Wednesday, 19 March 2014

British Genius pre Modern, Free Schools

Michael Faraday 1791 - 1867

  • Laboratory Assistant, 1813,1815-1826
  • Director of the Laboratory, 1825-1867
  • Fullerian Professor of Chemistry, 1833-1867
  • Superintendent of the House, 1852-1867
    (Acting 1821–1826)
    (Assistant 1826–1852)
Michael Faraday was born in Newington Butts, Southwark, the son of a Sandemanian blacksmith who had moved from the North West of England.
He served an apprenticeship with George Riebau as a bookbinder from 1805 to 1812. He was Assistant in the Royal Institution’s laboratory for part of 1813 and again from 1815 to 1826 (touring the Continent with Humphry Davy (qv) in the interim). He was appointed Assistant Superintendent of the House of the Royal Institution in 1821, Director of the Laboratory in 1825 and six years later the Fullerian Professorship of Chemistry was created for him. In the mid 1820s he founded both the Friday Evening Discourses and the CHRISTMAS LECTURES and delivered many lectures in both series himself. He was appointed Scientific Adviser to the Admiralty in 1829, was Professor of Chemistry at the Royal Military Academy, Woolwich between 1830 and 1851 and Scientific Adviser to Trinity House from 1836 to 1865.
His major discoveries include electro–magnetic rotations (1821), benzene (1825), electro-magnetic induction (1831), the laws of electrolysis and coining words such as electrode, cathode, ion (early 1830s) the magneto-optical effect and diamagnetism (both 1845) and thereafter formulating the field theory of electro-magnetism.

Hugh Miller (1802–1856) was a self-taught Scottish geologist and writer, folklorist[1] and an evangelical Christian.

Born in Cromarty, he was educated in a parish school where he reportedly showed a love of reading. At 17 he was apprenticed to a stonemason, and his work in quarries, together with walks along the local shoreline, led him to the study of geology.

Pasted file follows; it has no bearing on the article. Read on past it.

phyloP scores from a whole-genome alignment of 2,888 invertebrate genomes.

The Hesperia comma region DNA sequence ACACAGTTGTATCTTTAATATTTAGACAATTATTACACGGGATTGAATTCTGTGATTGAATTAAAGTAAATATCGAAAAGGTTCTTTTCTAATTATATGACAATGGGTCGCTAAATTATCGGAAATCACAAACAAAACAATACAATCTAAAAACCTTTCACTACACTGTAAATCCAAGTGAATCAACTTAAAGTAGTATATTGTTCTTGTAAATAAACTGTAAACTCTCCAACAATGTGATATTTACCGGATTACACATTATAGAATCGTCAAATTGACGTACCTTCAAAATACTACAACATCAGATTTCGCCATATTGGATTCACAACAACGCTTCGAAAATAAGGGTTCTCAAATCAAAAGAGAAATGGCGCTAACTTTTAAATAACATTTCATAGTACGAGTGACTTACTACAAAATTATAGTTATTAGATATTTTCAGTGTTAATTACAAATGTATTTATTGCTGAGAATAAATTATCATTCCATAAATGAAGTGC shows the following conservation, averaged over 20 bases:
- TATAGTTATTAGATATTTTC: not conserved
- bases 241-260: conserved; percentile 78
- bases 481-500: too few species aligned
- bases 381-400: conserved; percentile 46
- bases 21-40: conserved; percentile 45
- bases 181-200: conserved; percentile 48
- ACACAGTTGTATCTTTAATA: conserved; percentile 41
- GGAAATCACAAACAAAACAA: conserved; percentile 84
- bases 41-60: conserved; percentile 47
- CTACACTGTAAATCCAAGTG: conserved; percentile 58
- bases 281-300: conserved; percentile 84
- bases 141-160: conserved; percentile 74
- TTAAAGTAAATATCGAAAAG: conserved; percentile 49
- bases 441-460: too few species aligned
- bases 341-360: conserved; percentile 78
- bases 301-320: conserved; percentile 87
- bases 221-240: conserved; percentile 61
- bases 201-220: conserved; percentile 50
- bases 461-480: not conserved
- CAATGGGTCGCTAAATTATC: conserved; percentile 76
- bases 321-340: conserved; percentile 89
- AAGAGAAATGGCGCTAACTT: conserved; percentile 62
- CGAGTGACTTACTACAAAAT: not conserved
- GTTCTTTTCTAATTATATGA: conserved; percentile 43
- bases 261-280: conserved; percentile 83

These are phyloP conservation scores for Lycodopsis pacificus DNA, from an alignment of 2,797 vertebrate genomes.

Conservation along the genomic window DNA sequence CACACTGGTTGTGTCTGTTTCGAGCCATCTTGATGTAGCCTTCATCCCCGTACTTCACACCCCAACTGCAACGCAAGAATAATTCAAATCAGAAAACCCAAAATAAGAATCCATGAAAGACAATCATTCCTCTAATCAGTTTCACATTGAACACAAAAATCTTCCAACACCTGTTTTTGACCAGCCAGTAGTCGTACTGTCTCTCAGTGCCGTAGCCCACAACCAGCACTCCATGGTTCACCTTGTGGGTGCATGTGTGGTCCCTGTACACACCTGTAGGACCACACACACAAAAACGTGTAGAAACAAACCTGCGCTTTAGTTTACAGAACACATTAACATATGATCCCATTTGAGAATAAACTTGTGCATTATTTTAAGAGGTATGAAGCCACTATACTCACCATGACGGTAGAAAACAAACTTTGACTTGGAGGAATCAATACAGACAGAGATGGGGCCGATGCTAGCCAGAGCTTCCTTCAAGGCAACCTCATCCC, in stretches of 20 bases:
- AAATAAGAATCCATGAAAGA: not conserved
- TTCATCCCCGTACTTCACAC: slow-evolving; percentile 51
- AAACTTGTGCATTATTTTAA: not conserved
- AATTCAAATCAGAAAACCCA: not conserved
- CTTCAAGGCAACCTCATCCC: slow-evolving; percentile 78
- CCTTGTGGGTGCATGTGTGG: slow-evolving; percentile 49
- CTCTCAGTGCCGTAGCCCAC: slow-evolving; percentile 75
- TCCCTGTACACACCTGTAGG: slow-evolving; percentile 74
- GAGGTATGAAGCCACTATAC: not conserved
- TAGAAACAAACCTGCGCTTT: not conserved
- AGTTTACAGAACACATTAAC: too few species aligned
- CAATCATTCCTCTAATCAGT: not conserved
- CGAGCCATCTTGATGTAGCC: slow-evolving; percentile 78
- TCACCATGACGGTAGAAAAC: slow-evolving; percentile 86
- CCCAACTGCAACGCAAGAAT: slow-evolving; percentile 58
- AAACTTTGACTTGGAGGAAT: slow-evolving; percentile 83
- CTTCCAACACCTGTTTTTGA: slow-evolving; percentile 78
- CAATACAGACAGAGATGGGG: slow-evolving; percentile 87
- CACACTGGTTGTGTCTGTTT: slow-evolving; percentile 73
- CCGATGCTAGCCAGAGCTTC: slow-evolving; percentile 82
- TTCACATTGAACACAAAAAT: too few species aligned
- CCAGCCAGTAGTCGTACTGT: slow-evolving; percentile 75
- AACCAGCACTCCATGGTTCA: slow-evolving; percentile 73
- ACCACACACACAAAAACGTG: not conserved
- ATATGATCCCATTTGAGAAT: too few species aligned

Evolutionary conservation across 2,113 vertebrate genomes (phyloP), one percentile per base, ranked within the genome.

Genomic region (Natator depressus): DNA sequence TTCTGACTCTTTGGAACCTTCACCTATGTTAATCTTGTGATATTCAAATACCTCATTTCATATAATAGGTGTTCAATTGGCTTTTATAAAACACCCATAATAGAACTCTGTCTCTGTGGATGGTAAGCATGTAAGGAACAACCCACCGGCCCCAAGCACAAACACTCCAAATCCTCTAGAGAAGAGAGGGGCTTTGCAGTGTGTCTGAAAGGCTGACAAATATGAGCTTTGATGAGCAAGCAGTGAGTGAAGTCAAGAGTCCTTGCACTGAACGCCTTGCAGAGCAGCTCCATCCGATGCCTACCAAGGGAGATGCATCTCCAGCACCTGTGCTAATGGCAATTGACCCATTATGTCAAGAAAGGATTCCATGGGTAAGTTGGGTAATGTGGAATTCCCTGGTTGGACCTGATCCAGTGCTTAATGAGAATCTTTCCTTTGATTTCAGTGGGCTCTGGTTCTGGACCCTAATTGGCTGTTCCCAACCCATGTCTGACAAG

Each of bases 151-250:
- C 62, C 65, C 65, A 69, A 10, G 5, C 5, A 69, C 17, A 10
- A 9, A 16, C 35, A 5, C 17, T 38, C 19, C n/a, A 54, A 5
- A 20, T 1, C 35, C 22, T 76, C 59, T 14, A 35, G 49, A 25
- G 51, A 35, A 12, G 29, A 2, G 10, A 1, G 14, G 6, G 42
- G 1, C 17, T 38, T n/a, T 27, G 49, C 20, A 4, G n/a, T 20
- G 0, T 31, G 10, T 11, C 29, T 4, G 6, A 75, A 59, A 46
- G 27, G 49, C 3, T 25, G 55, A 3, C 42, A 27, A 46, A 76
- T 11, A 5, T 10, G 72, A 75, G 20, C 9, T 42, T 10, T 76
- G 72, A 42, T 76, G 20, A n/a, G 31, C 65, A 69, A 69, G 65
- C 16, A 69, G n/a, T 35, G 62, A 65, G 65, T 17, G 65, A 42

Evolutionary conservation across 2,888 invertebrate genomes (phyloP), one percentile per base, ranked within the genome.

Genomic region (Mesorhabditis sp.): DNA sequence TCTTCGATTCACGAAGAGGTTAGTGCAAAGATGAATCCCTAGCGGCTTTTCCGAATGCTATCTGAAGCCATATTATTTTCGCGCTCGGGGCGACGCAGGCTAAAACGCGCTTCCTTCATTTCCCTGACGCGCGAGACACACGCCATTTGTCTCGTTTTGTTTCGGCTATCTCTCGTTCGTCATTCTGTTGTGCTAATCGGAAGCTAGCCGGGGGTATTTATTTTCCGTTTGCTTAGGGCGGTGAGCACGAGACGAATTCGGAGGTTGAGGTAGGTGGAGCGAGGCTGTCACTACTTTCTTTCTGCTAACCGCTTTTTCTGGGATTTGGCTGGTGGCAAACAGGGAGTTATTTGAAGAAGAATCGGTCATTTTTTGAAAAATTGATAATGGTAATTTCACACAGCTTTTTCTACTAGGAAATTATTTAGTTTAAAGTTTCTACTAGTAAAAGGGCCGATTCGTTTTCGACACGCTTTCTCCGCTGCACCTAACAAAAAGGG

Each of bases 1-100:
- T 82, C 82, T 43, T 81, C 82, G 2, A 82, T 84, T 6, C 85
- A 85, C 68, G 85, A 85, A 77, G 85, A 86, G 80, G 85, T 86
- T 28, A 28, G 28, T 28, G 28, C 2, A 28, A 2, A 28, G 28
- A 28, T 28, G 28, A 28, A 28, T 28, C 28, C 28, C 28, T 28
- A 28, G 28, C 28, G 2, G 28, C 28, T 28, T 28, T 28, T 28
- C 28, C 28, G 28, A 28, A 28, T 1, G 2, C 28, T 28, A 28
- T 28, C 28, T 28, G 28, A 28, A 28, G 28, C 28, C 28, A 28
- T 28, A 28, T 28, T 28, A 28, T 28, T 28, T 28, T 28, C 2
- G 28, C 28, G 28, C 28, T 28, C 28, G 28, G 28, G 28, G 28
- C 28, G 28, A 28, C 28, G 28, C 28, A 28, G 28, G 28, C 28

Both these brilliant British scientists were born in an age of educational advancement.  Neither had a proper education, or what the modern education establishment of today would call it.  Both made advances for Man beyond what the Modern People would ever imagine, that is a historic reality.  So how come our Forefathers could scrape themselves out of th Stone Age.  Perhaps it was sheer hard work and ingenuity.  One has to hand it to those who wanted to learn, sitting and working for hours in terrible oppressive conditions, squinting with only the feeble help of candle light to see by, often poorly fed and with uncertain future their main goals.

Instead we have to spoon feed every person in the country.  Every organisation proclaims they are not politically motivated, except they say they are determined to have equality with wealth and expectation for everyone.  If that is not a political ideal then I have never heard one.

What is wrong with parents doing the best for their children and children doing the best for themselves?  Afterall, neither Faraday nor Miller was born with a Silver Spoon in their mouths. Just look to see what ambition can achieve!  Or are they just parts of our history that the Modern teacher would like to expunge also?